When Kristie Palmer discovered last spring that her newborn daughter’s head was misshaped and would require surgery to correct, she called a children’s hospital near her home in Pittsburgh. They couldn’t see her until the end of May. Then Palmer learned that Hopkins pediatric neurosurgeon Edward Ahn and pediatric craniofacial surgeon Oliver Simmons specialized in treating the condition, called craniosynostosis. Afflicting 1 in every 2,000 newborns, it is caused by a premature closing of one or more of the sutures of the bones that make up the skull.
Ahn and Simmons take a minimally invasive approach, which would mean less blood loss than in the open procedure and only one or two days in the hospital instead of a longer intensive care stay – as well as potentially better outcomes in the shape of the skull. Palmer called and two days later 3-month-old Addison was being evaluated at Hopkins.
“Her head was changing so fast that a month seemed a long time to wait,” says Palmer. “Also, the hospital here didn’t offer the less-invasive operation.”
Palmer learned that had she waited another week or two, Addison might not have been eligible for the minimally-invasive procedure. The earlier the surgery after birth, Ahn explains, the better the cosmetic outcome. But neurosurgeons often delay the traditional, open operation until infants are at least six months of age because of anesthesia and bleeding risks. The minimally-invasive approach allows them to perform the procedure quickly, usually within one hour, and early, preferably when the infant is less than three months of age.
“The sooner you release the restriction that the craniosynostosis is causing,” says Ahn, “the sooner you allow the brain and skull to develop as they normally would.”
That restriction – the skull suture that has prematurely fused – is commonly the sagittal suture. In the minimally invasive approach, only two tiny incisions are made, allowing surgeons to see the suture with an endoscopic camera and to remove it without major dissection.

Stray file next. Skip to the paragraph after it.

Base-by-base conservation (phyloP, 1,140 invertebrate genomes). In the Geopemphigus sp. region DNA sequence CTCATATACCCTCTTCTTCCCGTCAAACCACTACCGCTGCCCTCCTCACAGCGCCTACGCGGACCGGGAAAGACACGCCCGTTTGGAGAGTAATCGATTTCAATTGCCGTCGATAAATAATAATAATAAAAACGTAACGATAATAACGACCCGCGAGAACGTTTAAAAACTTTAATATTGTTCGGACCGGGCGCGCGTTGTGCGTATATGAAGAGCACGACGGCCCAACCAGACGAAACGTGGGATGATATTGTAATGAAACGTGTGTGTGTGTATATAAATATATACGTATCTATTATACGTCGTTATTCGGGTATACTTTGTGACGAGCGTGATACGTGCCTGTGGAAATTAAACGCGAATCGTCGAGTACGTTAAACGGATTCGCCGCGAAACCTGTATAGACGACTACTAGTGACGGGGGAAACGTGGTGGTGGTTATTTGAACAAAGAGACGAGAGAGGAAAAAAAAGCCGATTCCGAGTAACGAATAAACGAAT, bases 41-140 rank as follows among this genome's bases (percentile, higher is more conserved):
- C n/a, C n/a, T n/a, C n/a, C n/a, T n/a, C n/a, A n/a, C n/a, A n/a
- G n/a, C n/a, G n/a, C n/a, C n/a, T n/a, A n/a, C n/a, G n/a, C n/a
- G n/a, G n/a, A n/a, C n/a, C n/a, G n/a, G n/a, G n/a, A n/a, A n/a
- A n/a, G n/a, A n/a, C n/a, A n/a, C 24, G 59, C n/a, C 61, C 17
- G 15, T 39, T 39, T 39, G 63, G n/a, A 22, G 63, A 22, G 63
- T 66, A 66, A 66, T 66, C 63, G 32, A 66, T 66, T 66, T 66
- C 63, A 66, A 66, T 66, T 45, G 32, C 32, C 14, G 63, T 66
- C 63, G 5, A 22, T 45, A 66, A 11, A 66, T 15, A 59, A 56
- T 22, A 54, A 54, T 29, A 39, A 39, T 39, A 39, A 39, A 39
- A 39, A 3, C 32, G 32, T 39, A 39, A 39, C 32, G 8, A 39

“Using the endoscope, we can create a space beneath the skull to remove the suture safely and without a lot of dissection,” says Ahn, noting that studies have shown that only 10 percent of patients undergoing the minimally invasive approach require blood transfusions. “In the open procedure, I would argue that 100 percent of patients receive transfusions.”
Addison was scheduled for her procedure but then another obstacle came up: Her blood screening pointed to a clotting disorder that proved to be Factor VII Deficiency. The extremely rare bleeding disorder – 1 in 500,000 – was confirmed by pediatric hematologist Shirley Reddoch. “We knew that the [bleeding] risk was increased with this identified factor deficiency, and this procedure, even though it was minimally invasive, was not without some bleeding risk of its own,” says Reddoch.
Reddoch recommended scheduled infusions of a coagulation product for a specific factor replacement – Recombinant Factor VIIa (rFVIIa) – beginning just prior to the start of the procedure and ultimately continued for a period of 72 hours, allowing Addison’s blood to clot normally during and after the operation. Addison did receive one red blood cell transfusion following the surgery, but there was no need for further infusion. The plan worked.
“The interesting thing,” says Ahn, “is that with the help of our hematologists we were able to offer minimally invasive cranial surgery on a baby with a clotting disorder.”
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